I doubt it. The reason having a theatrical release is so strong is because it’s both very profitable and not so profitable anymore, it’s the place that really successful films can make a lot of money. Streamers now are giant companies, which can purchase larger projects. The theatrical movie companies have had to sell their films directly to streaming because there is really no theatrical experience now. And even before the pandemic, they’ve had to make a decision if the film is a theatrical film and can withstand today’s market or it’s better suited to the small screen. Ironically, it was the home market that helped support the film business a great deal, there was always the secondary sales market right to the home, and to make that special, filmmakers would add extras and behind the scenes cuts to the purchase.
Like director’s cuts?
[laughs] Director’s cut means you’re putting in a lot of extra scenes that probably shouldn’t have been put in the movie in the first place.
What is the news at The Montecito Picture Company during lockdown?
The release of Ghostbusters: Afterlife was due out this summer and we moved it to June 11, 2021. I’m not sure if people will be back in movie theaters by June 2021, but I hope by summertime there is a growth in theater openings.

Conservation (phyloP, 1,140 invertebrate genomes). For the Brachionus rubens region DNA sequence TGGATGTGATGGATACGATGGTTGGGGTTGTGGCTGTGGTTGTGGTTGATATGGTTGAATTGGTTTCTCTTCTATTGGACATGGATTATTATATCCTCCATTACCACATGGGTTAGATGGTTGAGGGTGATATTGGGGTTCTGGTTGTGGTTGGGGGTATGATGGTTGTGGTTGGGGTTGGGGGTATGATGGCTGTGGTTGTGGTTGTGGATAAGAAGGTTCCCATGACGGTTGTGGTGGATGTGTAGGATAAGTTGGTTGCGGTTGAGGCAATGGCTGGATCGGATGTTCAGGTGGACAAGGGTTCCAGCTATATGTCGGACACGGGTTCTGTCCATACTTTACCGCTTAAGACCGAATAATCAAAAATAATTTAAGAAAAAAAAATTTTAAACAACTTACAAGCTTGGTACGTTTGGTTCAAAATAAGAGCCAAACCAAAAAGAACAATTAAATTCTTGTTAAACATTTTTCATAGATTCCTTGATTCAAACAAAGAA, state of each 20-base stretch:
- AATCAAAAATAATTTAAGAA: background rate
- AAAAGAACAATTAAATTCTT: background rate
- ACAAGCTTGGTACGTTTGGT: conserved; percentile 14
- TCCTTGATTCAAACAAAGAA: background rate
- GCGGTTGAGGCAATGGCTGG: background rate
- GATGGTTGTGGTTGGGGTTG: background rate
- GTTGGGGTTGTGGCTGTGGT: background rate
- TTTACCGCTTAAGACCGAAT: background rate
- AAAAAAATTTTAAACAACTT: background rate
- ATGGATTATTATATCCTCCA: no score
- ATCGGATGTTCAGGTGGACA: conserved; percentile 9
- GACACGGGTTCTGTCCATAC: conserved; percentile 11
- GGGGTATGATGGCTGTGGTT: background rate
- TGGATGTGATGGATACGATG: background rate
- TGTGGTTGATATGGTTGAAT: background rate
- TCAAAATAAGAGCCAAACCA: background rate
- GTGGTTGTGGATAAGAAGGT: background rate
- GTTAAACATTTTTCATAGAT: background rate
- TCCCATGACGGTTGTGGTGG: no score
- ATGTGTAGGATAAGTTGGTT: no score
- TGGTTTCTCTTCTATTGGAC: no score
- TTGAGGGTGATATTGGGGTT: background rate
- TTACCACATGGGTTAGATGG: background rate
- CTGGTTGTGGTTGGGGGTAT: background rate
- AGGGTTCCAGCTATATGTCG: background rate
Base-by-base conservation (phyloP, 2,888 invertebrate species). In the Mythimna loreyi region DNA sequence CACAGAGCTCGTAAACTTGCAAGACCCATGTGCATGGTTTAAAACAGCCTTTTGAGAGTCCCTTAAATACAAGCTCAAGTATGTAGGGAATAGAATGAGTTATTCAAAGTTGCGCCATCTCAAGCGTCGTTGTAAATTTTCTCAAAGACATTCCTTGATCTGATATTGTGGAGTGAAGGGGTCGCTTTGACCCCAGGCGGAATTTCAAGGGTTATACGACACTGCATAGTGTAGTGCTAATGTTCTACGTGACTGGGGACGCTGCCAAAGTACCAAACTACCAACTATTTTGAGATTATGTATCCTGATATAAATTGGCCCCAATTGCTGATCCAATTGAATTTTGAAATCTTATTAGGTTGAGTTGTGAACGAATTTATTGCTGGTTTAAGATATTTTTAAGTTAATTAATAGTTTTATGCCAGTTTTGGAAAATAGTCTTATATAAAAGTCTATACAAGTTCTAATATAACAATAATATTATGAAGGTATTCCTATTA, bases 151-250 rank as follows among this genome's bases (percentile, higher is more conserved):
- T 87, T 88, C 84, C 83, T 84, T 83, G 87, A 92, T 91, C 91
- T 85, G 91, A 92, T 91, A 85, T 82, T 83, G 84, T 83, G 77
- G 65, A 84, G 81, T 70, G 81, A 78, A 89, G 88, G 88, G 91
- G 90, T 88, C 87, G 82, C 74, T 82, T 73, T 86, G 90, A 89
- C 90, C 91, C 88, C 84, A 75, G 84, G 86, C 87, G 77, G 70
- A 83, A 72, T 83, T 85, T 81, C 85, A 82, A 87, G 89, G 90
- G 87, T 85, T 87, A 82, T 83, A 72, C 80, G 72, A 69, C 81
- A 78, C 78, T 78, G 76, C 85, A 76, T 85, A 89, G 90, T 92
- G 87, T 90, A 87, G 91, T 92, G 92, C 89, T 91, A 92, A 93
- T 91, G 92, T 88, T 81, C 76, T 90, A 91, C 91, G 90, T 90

What are you doing to stay creative and inspired?
I’m meeting with writers a lot to develop new projects. We’re deep into making an animated film called Ghost Ghostbusters, which is ghostbusting from the ghost’s point of view. It takes place in New York and in a ghost dimension where the ghosts grew up. It’s a full-length film hopefully to be screened in theaters.
We’re developing actively eight movies right now, which does not necessarily mean all eight will be made. You have to develop a great script, scripts are hard and they take a long time, you have to keep polishing them to get them better. That’s very creative work and it’s very intense, I attempt to have three creative meetings a day via video call, locked down here in beautiful Montecito.
How did you find Montecito and what about Montecito do you love?
All the way back when I produced Animal House (1978), I came to California and considered moving here, which I did a year after. Elmer Bernstein, the film composer, lived in Montecito, and I remember visiting him to talk about Animal House. It was the first time I visited Montecito, and it was so beautiful, you know what it’s like, you get really hooked into what an extraordinary town and village this area becomes. I remember telling my wife, Geneviève, we should look into this area when we move to California. We first lived in Beverly Hills to be close to the studios but we kept visiting Montecito, and 25 years ago we built a home here. My daughter Catherine also just bought a home in Montecito. We feel lucky to be here and work hard to pay it back through charities.
And the Montecito Journal?